Studying cetacean sociality presents a number of significant challenges. Social structure is defined by the pattern of repeated social interactions between individuals (Hinde, 1976). In cetaceans, the relevant social interactions typically occur underwater, and are therefore difficult to observe. In addition, individual cetaceans are highly mobile, often over large home ranges, which can make it challenging to conduct adequate repeated sampling of individuals to quantify their social interactions. The composition of toothed whale groups also tends to be highly dynamic, with individuals regularly joining and leaving temporary groupings (“fission-fusion dynamics”). Finally, toothed whale social relationships tend to be highly individualized, and thus a full accounting of social structure requires information at the individual and dyadic level, rather than groups or classes of individuals.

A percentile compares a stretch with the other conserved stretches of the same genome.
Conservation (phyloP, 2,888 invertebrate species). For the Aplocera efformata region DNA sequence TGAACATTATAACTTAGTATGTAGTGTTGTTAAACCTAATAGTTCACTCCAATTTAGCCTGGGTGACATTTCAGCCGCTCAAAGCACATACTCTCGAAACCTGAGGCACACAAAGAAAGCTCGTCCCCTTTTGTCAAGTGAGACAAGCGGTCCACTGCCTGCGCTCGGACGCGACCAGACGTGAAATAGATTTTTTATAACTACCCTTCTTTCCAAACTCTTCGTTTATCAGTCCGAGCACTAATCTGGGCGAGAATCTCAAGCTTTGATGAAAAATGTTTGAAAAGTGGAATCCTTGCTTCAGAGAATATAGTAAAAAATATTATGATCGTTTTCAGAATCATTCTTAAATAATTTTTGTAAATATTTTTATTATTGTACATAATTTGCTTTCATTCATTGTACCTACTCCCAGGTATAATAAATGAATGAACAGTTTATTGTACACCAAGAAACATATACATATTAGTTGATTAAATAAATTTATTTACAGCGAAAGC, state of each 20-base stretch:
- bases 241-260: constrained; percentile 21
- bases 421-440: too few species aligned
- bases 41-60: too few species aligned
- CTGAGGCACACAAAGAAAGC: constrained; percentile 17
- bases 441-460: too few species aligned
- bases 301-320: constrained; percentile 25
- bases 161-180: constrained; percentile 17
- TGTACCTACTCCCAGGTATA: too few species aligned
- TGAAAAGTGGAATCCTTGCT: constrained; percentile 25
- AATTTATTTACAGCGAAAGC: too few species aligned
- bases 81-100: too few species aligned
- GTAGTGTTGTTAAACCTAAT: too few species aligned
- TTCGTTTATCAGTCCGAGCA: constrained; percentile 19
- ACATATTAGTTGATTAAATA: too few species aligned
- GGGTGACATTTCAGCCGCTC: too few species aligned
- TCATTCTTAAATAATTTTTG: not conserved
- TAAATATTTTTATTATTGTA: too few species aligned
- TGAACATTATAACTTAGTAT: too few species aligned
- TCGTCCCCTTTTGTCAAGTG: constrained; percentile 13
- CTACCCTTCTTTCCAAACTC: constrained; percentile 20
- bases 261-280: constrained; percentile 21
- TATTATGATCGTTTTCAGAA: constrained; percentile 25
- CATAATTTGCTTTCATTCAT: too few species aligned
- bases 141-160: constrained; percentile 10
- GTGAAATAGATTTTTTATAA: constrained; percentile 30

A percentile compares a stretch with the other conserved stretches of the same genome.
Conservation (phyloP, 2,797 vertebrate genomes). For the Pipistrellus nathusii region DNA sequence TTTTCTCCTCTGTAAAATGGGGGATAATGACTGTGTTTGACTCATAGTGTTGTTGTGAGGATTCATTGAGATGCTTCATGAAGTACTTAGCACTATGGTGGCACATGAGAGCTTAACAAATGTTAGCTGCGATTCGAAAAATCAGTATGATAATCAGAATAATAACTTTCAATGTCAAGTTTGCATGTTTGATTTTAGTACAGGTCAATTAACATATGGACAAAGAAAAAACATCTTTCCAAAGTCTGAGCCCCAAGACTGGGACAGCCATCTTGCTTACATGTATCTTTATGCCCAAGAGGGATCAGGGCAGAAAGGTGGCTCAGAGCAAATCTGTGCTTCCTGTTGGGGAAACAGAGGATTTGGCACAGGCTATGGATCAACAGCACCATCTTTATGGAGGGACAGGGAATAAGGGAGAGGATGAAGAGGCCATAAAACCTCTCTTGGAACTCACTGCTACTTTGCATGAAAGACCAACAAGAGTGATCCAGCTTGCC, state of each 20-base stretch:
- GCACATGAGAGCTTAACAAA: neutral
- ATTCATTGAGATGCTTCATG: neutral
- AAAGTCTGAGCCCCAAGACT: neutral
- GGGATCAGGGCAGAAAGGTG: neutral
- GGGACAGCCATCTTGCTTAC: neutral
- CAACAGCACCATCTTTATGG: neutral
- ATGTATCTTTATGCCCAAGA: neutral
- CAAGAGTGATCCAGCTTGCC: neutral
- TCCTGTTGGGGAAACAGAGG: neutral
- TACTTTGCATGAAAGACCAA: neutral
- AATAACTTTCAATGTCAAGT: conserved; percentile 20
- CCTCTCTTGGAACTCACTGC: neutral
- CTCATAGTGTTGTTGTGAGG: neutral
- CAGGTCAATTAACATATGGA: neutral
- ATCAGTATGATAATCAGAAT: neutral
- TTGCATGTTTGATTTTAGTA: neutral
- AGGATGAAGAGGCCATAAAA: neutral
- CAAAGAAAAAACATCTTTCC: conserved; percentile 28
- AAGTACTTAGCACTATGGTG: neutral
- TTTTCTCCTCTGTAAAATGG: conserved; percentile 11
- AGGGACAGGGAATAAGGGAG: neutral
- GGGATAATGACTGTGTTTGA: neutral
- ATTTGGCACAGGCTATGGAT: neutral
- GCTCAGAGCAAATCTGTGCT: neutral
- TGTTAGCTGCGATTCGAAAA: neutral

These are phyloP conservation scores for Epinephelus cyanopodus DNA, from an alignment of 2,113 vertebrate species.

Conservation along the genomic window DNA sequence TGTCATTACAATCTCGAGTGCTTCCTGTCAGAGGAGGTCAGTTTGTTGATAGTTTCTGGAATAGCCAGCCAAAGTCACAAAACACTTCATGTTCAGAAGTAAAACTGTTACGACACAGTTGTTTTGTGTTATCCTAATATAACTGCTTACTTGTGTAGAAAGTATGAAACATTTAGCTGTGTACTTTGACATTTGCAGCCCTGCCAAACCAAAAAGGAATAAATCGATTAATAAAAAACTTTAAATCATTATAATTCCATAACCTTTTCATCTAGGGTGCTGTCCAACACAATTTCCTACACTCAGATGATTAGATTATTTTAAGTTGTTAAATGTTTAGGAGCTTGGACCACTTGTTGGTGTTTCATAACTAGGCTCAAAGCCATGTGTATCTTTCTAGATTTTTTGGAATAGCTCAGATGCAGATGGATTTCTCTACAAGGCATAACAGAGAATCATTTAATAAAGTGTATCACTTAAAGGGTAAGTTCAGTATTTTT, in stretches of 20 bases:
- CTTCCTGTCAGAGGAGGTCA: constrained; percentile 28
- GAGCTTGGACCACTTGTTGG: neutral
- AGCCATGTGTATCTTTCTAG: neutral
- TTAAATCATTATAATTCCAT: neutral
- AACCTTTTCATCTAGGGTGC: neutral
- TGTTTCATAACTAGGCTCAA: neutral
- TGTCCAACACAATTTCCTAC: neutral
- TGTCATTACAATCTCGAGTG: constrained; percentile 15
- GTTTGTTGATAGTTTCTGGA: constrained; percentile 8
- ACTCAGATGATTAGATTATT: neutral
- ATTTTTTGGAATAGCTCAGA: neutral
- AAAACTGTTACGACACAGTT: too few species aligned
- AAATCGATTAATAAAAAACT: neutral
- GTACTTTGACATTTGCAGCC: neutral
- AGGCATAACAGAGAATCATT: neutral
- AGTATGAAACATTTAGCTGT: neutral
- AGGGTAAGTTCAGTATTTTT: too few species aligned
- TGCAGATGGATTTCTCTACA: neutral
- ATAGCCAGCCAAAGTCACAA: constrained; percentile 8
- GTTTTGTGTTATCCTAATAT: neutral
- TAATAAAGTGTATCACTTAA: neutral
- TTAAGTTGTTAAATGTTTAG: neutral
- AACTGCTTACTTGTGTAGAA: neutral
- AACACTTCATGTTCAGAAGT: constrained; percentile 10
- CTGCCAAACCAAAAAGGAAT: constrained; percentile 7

These characteristics make social network analysis the ideal framework to answer many questions about toothed whale societies. Social networks represent social actors (typically individuals) as nodes in a graph, connected by edges representing social relationships (Croft et al., 2008). In practice, these edges can be measured in many ways (Farine and Whitehead, 2015), however, in toothed whales they most often represent the rate of association between individuals. Association is typically defined as co-membership in the same group, as these individuals are assumed to have the opportunity to interact (“gambit of the group,” Whitehead and Dufault, 1999; Figure 1). This framework allows researchers to model individualized, dynamic social systems based on patterns of group membership or spatial occurrence.